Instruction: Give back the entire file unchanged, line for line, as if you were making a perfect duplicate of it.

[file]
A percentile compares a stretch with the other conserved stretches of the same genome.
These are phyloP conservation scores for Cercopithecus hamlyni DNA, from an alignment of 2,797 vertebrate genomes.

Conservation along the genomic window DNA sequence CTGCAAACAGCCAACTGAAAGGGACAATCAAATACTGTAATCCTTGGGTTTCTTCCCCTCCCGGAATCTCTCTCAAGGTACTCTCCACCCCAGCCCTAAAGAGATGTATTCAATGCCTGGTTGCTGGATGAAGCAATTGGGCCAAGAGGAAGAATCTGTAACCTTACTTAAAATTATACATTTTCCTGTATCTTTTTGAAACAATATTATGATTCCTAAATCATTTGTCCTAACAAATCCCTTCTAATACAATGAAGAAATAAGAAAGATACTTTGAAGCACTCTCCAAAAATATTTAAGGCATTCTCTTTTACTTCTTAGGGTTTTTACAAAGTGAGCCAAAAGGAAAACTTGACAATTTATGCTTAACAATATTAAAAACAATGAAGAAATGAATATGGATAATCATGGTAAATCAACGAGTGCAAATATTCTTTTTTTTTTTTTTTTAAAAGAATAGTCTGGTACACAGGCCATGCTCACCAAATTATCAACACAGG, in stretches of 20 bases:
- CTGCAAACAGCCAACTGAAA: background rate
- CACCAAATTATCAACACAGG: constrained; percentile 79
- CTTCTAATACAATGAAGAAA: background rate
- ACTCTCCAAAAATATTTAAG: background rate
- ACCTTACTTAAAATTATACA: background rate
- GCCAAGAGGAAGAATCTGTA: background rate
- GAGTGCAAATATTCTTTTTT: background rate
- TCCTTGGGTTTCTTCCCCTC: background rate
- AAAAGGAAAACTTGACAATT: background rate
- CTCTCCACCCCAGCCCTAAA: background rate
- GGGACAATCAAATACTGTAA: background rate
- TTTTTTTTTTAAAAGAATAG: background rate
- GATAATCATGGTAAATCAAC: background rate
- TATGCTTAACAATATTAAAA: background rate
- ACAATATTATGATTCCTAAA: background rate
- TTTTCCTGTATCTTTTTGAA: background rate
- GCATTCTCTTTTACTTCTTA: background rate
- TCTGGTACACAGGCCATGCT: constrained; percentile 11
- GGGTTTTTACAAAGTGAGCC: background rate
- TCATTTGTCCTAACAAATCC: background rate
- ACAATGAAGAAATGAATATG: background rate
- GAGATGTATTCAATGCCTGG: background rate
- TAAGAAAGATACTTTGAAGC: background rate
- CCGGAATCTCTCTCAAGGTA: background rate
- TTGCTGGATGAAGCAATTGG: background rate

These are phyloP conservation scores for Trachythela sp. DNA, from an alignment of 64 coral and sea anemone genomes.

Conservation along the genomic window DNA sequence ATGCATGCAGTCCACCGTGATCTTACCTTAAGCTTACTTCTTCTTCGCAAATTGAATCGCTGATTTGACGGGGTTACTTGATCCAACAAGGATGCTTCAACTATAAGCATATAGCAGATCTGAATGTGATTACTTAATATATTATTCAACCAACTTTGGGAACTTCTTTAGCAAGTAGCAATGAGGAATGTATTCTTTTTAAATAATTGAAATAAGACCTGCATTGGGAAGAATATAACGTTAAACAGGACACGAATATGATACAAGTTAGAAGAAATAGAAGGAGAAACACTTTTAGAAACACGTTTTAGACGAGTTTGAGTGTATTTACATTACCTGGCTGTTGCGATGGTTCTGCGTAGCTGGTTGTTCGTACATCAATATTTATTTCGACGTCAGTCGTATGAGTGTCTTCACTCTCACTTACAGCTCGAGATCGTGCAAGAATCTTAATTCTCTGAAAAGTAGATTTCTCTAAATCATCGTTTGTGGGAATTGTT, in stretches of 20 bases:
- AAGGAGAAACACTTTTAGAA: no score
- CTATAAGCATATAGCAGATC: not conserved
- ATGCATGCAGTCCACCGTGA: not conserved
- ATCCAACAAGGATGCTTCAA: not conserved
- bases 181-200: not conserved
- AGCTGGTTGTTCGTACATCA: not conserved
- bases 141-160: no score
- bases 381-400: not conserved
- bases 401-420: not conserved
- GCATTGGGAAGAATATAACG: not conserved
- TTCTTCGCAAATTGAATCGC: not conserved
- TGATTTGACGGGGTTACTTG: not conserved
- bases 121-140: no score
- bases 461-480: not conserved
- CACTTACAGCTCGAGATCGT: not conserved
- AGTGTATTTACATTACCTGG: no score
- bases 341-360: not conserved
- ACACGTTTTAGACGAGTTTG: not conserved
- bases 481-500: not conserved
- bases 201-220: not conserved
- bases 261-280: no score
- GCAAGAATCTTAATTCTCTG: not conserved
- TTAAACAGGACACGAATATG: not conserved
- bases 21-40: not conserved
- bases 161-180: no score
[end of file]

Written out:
A percentile compares a stretch with the other conserved stretches of the same genome.
These are phyloP conservation scores for Cercopithecus hamlyni DNA, from an alignment of 2,797 vertebrate genomes.

Conservation along the genomic window DNA sequence CTGCAAACAGCCAACTGAAAGGGACAATCAAATACTGTAATCCTTGGGTTTCTTCCCCTCCCGGAATCTCTCTCAAGGTACTCTCCACCCCAGCCCTAAAGAGATGTATTCAATGCCTGGTTGCTGGATGAAGCAATTGGGCCAAGAGGAAGAATCTGTAACCTTACTTAAAATTATACATTTTCCTGTATCTTTTTGAAACAATATTATGATTCCTAAATCATTTGTCCTAACAAATCCCTTCTAATACAATGAAGAAATAAGAAAGATACTTTGAAGCACTCTCCAAAAATATTTAAGGCATTCTCTTTTACTTCTTAGGGTTTTTACAAAGTGAGCCAAAAGGAAAACTTGACAATTTATGCTTAACAATATTAAAAACAATGAAGAAATGAATATGGATAATCATGGTAAATCAACGAGTGCAAATATTCTTTTTTTTTTTTTTTTAAAAGAATAGTCTGGTACACAGGCCATGCTCACCAAATTATCAACACAGG, in stretches of 20 bases:
- CTGCAAACAGCCAACTGAAA: background rate
- CACCAAATTATCAACACAGG: constrained; percentile 79
- CTTCTAATACAATGAAGAAA: background rate
- ACTCTCCAAAAATATTTAAG: background rate
- ACCTTACTTAAAATTATACA: background rate
- GCCAAGAGGAAGAATCTGTA: background rate
- GAGTGCAAATATTCTTTTTT: background rate
- TCCTTGGGTTTCTTCCCCTC: background rate
- AAAAGGAAAACTTGACAATT: background rate
- CTCTCCACCCCAGCCCTAAA: background rate
- GGGACAATCAAATACTGTAA: background rate
- TTTTTTTTTTAAAAGAATAG: background rate
- GATAATCATGGTAAATCAAC: background rate
- TATGCTTAACAATATTAAAA: background rate
- ACAATATTATGATTCCTAAA: background rate
- TTTTCCTGTATCTTTTTGAA: background rate
- GCATTCTCTTTTACTTCTTA: background rate
- TCTGGTACACAGGCCATGCT: constrained; percentile 11
- GGGTTTTTACAAAGTGAGCC: background rate
- TCATTTGTCCTAACAAATCC: background rate
- ACAATGAAGAAATGAATATG: background rate
- GAGATGTATTCAATGCCTGG: background rate
- TAAGAAAGATACTTTGAAGC: background rate
- CCGGAATCTCTCTCAAGGTA: background rate
- TTGCTGGATGAAGCAATTGG: background rate

These are phyloP conservation scores for Trachythela sp. DNA, from an alignment of 64 coral and sea anemone genomes.

Conservation along the genomic window DNA sequence ATGCATGCAGTCCACCGTGATCTTACCTTAAGCTTACTTCTTCTTCGCAAATTGAATCGCTGATTTGACGGGGTTACTTGATCCAACAAGGATGCTTCAACTATAAGCATATAGCAGATCTGAATGTGATTACTTAATATATTATTCAACCAACTTTGGGAACTTCTTTAGCAAGTAGCAATGAGGAATGTATTCTTTTTAAATAATTGAAATAAGACCTGCATTGGGAAGAATATAACGTTAAACAGGACACGAATATGATACAAGTTAGAAGAAATAGAAGGAGAAACACTTTTAGAAACACGTTTTAGACGAGTTTGAGTGTATTTACATTACCTGGCTGTTGCGATGGTTCTGCGTAGCTGGTTGTTCGTACATCAATATTTATTTCGACGTCAGTCGTATGAGTGTCTTCACTCTCACTTACAGCTCGAGATCGTGCAAGAATCTTAATTCTCTGAAAAGTAGATTTCTCTAAATCATCGTTTGTGGGAATTGTT, in stretches of 20 bases:
- AAGGAGAAACACTTTTAGAA: no score
- CTATAAGCATATAGCAGATC: not conserved
- ATGCATGCAGTCCACCGTGA: not conserved
- ATCCAACAAGGATGCTTCAA: not conserved
- bases 181-200: not conserved
- AGCTGGTTGTTCGTACATCA: not conserved
- bases 141-160: no score
- bases 381-400: not conserved
- bases 401-420: not conserved
- GCATTGGGAAGAATATAACG: not conserved
- TTCTTCGCAAATTGAATCGC: not conserved
- TGATTTGACGGGGTTACTTG: not conserved
- bases 121-140: no score
- bases 461-480: not conserved
- CACTTACAGCTCGAGATCGT: not conserved
- AGTGTATTTACATTACCTGG: no score
- bases 341-360: not conserved
- ACACGTTTTAGACGAGTTTG: not conserved
- bases 481-500: not conserved
- bases 201-220: not conserved
- bases 261-280: no score
- GCAAGAATCTTAATTCTCTG: not conserved
- TTAAACAGGACACGAATATG: not conserved
- bases 21-40: not conserved
- bases 161-180: no score